I guess I was always amused by Jack Benny. Growing up, I'd watch the occasional television show or special, laugh at little, enjoy his guests, be entertained and move on. It never really occurred to me to consider him in the pantheon of show business greats. Not as bodacious as Gleason. Not as maniacally driven as Silvers. Not as relentlessly comic as Durante. Just a nice man who liked to put himself in the middle of crazy people and react.
Now, I think he's a genius.
Recently, I came upon a DVD (very cheap, not surprisingly) which featured about twenty of his half hour TV shows from the fifties and early sixties. A basic show would begin with a monologue, maybe some banter with announcer Don Wilson, maybe some silliness with singer Dennis Day, and then evolve into a sketch (appearing behind a proscenium, theatre-style curtain) in which we the audience would participate in some kind of pedestrian, typical Benny day. He rents his house. He goes to the supermarket. He shops for Christmas gifts. Ordinary stuff.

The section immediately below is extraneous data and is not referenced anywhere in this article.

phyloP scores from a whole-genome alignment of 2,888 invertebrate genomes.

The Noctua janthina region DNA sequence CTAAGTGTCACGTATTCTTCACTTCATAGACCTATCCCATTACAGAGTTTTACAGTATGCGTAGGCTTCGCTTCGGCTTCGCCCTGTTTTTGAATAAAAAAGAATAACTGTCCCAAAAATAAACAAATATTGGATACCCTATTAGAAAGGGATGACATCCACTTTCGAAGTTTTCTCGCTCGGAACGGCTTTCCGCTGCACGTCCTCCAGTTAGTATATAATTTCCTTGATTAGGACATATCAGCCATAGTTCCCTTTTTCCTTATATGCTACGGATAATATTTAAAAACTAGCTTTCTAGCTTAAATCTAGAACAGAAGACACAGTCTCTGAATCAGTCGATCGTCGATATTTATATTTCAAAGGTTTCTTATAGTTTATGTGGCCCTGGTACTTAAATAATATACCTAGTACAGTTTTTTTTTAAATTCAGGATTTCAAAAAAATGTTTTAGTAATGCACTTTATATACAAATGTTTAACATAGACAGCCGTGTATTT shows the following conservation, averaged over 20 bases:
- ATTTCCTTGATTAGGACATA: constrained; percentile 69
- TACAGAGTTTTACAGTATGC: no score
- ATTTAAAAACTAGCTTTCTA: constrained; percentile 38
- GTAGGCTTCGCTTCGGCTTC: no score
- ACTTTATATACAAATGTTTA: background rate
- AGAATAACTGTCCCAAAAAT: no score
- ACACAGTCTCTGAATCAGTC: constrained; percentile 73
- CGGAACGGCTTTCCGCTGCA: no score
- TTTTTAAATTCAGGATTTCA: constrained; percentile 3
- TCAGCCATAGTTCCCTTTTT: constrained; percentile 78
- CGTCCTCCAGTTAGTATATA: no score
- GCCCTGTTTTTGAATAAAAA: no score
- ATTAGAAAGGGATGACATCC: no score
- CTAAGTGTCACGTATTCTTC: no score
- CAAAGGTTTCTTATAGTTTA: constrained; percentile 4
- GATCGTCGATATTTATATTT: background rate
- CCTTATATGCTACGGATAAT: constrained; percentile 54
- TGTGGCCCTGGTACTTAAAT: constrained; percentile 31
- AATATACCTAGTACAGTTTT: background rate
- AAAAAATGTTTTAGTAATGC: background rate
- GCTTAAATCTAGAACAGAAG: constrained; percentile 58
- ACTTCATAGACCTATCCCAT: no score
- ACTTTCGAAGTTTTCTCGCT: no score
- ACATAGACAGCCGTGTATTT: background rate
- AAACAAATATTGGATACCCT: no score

But Benny and his writers' grasp on the absurdity of the ordinary was epic. Every situation could be turned into something ridiculously outrageous because Benny attracted the loonies of the world to serve him in his daily routines. Frank Nelson always appeared as a hotel operator or concierge; Mel Blanc sold jewelry or whatever Benny happened to want to buy; Bea Benedaret would be a receptionist or telephone operator. And none would allow Benny to proceed with his life without some kind of comic blockade that would trigger his patented stare of disbelief.
And when the day ended, he'd go home to his "Man" Eddie "Rochester" Anderson, whom he treated as an equal, and who knew how to dish it out when Benny stepped a little out of bounds with an order or an attitude.
I'm going to continue to think about Benny, in hopes of putting him onstage again. Before somebody else does.
In the meantime, enjoy this CLIP as I have. It features Benny, on his TV show, with the young and talented Gisele MacKenzie. They play a violin duet. And it's the closest thing to comic perfection I have ever seen.